Hennah's tag battery is damaged and appears to be failing - consequently we have not received a good quality location from it recently although poor quality locations showed him in France on 16 June and heading south to Italy a few days ago.
We last received a signal from Hennah's tag in late Februay from Sierra Leone, from where he had moved to on the 10 February. No further signals were received and we could tell the tag was not charging well so imagine our surprise when on the 15 April Hennah reappeared in the UK, north-east of Bournemouth, becoming the first Cuckoo to return home!
BTO scientist in charge of the project, Chris Hewson, explained that this lack of signals over the desert, when we might expect good exposure to the sun, could be down to the Sahara dust on the solar panels which meant the tag was unable to charge and send a signal. Exposure to rain later would then have washed this off and allowed the tag to transmit his recent location.
Hennah has settled in an area of close rainforest in Gola Rainforest National Park - a world famous national park and UNESCO World Heritage Site. Since he settled here, his tag has not been charging well, due presumably to the dense rainforest canopy. When we last received a signal from his tag the charge was low but the temperature showed that Hennah was alive and well as far as we can tell.
Two of our tagged Cuckoos are already moving west and are well on their way back to their breeding grounds in the UK!
Hennah had moved 2500km (1500 miles) to Ivory Coast by 8 February from a position on the northern forest edge on 6 February, low quality signals tell us, but by the 9 he had already continued west a further 820km (510 miles). He is now just inside the border of Sierra Leone in an area where the Lofa-Mano National Park and Gola North Forest Reserve meet, where presumably he will rest for a while after such a long journey in such a short amount of time.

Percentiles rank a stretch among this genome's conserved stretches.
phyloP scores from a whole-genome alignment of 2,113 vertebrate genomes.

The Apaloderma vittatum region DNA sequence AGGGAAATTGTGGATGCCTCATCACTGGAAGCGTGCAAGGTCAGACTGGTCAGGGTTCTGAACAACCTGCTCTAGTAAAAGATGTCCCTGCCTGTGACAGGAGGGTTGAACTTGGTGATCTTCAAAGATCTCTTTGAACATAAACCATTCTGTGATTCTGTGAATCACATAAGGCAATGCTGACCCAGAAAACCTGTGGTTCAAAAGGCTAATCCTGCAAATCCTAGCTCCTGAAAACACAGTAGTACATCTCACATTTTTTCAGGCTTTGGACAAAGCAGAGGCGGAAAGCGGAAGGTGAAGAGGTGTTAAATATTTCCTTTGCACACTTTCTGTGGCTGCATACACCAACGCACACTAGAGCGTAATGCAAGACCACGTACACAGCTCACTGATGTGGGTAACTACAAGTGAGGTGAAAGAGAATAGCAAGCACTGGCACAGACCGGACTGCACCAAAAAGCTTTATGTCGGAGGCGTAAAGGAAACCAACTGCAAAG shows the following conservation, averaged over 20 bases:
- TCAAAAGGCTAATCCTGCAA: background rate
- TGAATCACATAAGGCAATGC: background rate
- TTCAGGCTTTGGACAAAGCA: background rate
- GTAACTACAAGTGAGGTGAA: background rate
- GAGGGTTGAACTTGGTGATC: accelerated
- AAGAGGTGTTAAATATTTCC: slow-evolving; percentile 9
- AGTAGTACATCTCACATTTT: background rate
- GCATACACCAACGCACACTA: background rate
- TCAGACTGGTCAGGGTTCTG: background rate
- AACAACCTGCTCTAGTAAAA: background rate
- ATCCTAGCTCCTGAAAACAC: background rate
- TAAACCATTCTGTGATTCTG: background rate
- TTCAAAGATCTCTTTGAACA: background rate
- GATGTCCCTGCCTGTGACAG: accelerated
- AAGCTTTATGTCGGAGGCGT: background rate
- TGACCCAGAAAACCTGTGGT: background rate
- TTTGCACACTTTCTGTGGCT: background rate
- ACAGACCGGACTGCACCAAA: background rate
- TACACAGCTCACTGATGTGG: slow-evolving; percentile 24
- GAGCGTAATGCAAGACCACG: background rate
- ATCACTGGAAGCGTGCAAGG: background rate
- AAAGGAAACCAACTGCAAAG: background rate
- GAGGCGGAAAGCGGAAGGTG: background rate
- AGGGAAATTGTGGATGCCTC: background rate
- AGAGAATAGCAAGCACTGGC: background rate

Meanwhile, Ash was in Nigeria on the 8 February but by the 9 he was in Ghana, north of Lake Ghana and the Digya National Park.
Although this is not especially early for them to move into the region - in previous years we have seen the first cuckoos move to West Africa by mid-February - Hennah's stopover location especially is very far west for the date, as early stopovers tend to be further east. It is notable that both stopovers are within the humid forest zone, rather than to its north as most West African stopovers are - this could compensate for the birds being so far west at this time, before the savannahs in the area have been rained upon.
Several of our Cuckoo tags have not sent transmissions for over 10 days; BB, Hennah, Peter, Skinner and Waller.
This means they are not currently shown on the main map by default, although can be switched on using the tick boxes under their photos. It's not uncommon for Cuckoos to disappear for up to several months during mid-winter as tag charging conditions in the forest are poor so we won't really know their fate unless we receive further transmissions. If they fail to move northwards when expected then either the Cuckoo may have died or the tag may failed or degraded. Our greatest concerns are still for Peter and Waller who were in the same area when signals were last received, all the way back in October.